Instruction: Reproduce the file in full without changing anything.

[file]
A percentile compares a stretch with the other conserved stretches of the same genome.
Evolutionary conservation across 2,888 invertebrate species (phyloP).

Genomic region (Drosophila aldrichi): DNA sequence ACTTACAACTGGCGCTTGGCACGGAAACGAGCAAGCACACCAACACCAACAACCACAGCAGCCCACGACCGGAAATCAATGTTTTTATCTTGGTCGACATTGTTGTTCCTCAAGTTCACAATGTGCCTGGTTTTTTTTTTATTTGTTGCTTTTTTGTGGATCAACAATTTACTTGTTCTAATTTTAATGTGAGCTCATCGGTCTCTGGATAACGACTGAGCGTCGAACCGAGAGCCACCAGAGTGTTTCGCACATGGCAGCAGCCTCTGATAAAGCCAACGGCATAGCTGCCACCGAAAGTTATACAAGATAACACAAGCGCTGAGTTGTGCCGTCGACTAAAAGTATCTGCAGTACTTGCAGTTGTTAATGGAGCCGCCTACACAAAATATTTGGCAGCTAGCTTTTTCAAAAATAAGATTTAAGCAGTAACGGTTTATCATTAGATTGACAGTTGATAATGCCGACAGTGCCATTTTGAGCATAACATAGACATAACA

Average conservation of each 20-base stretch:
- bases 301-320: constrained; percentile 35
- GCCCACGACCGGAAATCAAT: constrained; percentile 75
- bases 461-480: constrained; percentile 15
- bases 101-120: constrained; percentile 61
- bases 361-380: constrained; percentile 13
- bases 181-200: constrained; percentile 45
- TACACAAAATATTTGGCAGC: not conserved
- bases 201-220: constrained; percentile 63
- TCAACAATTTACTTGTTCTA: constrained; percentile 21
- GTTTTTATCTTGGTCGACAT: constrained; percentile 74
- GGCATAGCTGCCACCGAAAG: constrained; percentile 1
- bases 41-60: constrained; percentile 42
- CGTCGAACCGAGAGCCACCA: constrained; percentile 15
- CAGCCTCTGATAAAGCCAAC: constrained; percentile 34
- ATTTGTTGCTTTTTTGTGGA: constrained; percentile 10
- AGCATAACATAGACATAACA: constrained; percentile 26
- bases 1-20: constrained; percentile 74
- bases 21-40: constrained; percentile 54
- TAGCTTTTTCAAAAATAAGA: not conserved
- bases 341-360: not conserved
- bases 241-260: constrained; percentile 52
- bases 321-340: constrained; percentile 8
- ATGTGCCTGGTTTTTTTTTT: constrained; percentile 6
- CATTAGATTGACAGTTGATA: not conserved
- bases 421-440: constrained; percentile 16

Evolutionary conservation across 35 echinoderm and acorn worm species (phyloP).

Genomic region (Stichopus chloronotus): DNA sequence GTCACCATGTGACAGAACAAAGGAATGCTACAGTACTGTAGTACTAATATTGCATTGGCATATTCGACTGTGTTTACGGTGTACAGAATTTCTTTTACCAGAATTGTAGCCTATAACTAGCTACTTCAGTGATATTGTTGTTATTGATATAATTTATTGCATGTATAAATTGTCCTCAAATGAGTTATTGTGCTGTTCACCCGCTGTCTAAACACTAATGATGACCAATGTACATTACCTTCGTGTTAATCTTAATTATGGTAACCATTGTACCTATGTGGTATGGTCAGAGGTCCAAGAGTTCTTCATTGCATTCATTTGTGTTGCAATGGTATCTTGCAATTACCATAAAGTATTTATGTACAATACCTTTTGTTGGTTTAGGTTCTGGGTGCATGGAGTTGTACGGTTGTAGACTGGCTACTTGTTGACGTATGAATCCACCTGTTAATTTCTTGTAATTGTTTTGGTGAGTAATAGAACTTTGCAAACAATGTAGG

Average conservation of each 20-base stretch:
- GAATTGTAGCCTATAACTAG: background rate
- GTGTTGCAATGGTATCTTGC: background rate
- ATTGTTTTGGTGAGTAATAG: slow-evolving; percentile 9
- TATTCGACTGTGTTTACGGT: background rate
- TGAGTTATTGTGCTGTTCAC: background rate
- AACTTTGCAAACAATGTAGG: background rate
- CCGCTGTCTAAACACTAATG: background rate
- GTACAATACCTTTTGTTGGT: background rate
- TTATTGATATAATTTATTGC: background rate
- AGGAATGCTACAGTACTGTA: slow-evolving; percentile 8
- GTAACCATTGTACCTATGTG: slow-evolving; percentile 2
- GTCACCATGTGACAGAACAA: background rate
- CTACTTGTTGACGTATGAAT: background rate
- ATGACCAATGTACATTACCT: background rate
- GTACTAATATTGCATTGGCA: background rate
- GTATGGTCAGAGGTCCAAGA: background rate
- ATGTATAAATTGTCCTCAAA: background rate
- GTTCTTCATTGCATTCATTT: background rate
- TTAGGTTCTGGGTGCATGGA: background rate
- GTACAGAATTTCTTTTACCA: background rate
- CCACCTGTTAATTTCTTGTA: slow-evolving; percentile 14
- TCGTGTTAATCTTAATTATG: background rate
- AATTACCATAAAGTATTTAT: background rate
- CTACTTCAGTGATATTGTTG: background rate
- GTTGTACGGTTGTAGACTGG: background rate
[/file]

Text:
A percentile compares a stretch with the other conserved stretches of the same genome.
Evolutionary conservation across 2,888 invertebrate species (phyloP).

Genomic region (Drosophila aldrichi): DNA sequence ACTTACAACTGGCGCTTGGCACGGAAACGAGCAAGCACACCAACACCAACAACCACAGCAGCCCACGACCGGAAATCAATGTTTTTATCTTGGTCGACATTGTTGTTCCTCAAGTTCACAATGTGCCTGGTTTTTTTTTTATTTGTTGCTTTTTTGTGGATCAACAATTTACTTGTTCTAATTTTAATGTGAGCTCATCGGTCTCTGGATAACGACTGAGCGTCGAACCGAGAGCCACCAGAGTGTTTCGCACATGGCAGCAGCCTCTGATAAAGCCAACGGCATAGCTGCCACCGAAAGTTATACAAGATAACACAAGCGCTGAGTTGTGCCGTCGACTAAAAGTATCTGCAGTACTTGCAGTTGTTAATGGAGCCGCCTACACAAAATATTTGGCAGCTAGCTTTTTCAAAAATAAGATTTAAGCAGTAACGGTTTATCATTAGATTGACAGTTGATAATGCCGACAGTGCCATTTTGAGCATAACATAGACATAACA

Average conservation of each 20-base stretch:
- bases 301-320: constrained; percentile 35
- GCCCACGACCGGAAATCAAT: constrained; percentile 75
- bases 461-480: constrained; percentile 15
- bases 101-120: constrained; percentile 61
- bases 361-380: constrained; percentile 13
- bases 181-200: constrained; percentile 45
- TACACAAAATATTTGGCAGC: not conserved
- bases 201-220: constrained; percentile 63
- TCAACAATTTACTTGTTCTA: constrained; percentile 21
- GTTTTTATCTTGGTCGACAT: constrained; percentile 74
- GGCATAGCTGCCACCGAAAG: constrained; percentile 1
- bases 41-60: constrained; percentile 42
- CGTCGAACCGAGAGCCACCA: constrained; percentile 15
- CAGCCTCTGATAAAGCCAAC: constrained; percentile 34
- ATTTGTTGCTTTTTTGTGGA: constrained; percentile 10
- AGCATAACATAGACATAACA: constrained; percentile 26
- bases 1-20: constrained; percentile 74
- bases 21-40: constrained; percentile 54
- TAGCTTTTTCAAAAATAAGA: not conserved
- bases 341-360: not conserved
- bases 241-260: constrained; percentile 52
- bases 321-340: constrained; percentile 8
- ATGTGCCTGGTTTTTTTTTT: constrained; percentile 6
- CATTAGATTGACAGTTGATA: not conserved
- bases 421-440: constrained; percentile 16

Evolutionary conservation across 35 echinoderm and acorn worm species (phyloP).

Genomic region (Stichopus chloronotus): DNA sequence GTCACCATGTGACAGAACAAAGGAATGCTACAGTACTGTAGTACTAATATTGCATTGGCATATTCGACTGTGTTTACGGTGTACAGAATTTCTTTTACCAGAATTGTAGCCTATAACTAGCTACTTCAGTGATATTGTTGTTATTGATATAATTTATTGCATGTATAAATTGTCCTCAAATGAGTTATTGTGCTGTTCACCCGCTGTCTAAACACTAATGATGACCAATGTACATTACCTTCGTGTTAATCTTAATTATGGTAACCATTGTACCTATGTGGTATGGTCAGAGGTCCAAGAGTTCTTCATTGCATTCATTTGTGTTGCAATGGTATCTTGCAATTACCATAAAGTATTTATGTACAATACCTTTTGTTGGTTTAGGTTCTGGGTGCATGGAGTTGTACGGTTGTAGACTGGCTACTTGTTGACGTATGAATCCACCTGTTAATTTCTTGTAATTGTTTTGGTGAGTAATAGAACTTTGCAAACAATGTAGG

Average conservation of each 20-base stretch:
- GAATTGTAGCCTATAACTAG: background rate
- GTGTTGCAATGGTATCTTGC: background rate
- ATTGTTTTGGTGAGTAATAG: slow-evolving; percentile 9
- TATTCGACTGTGTTTACGGT: background rate
- TGAGTTATTGTGCTGTTCAC: background rate
- AACTTTGCAAACAATGTAGG: background rate
- CCGCTGTCTAAACACTAATG: background rate
- GTACAATACCTTTTGTTGGT: background rate
- TTATTGATATAATTTATTGC: background rate
- AGGAATGCTACAGTACTGTA: slow-evolving; percentile 8
- GTAACCATTGTACCTATGTG: slow-evolving; percentile 2
- GTCACCATGTGACAGAACAA: background rate
- CTACTTGTTGACGTATGAAT: background rate
- ATGACCAATGTACATTACCT: background rate
- GTACTAATATTGCATTGGCA: background rate
- GTATGGTCAGAGGTCCAAGA: background rate
- ATGTATAAATTGTCCTCAAA: background rate
- GTTCTTCATTGCATTCATTT: background rate
- TTAGGTTCTGGGTGCATGGA: background rate
- GTACAGAATTTCTTTTACCA: background rate
- CCACCTGTTAATTTCTTGTA: slow-evolving; percentile 14
- TCGTGTTAATCTTAATTATG: background rate
- AATTACCATAAAGTATTTAT: background rate
- CTACTTCAGTGATATTGTTG: background rate
- GTTGTACGGTTGTAGACTGG: background rate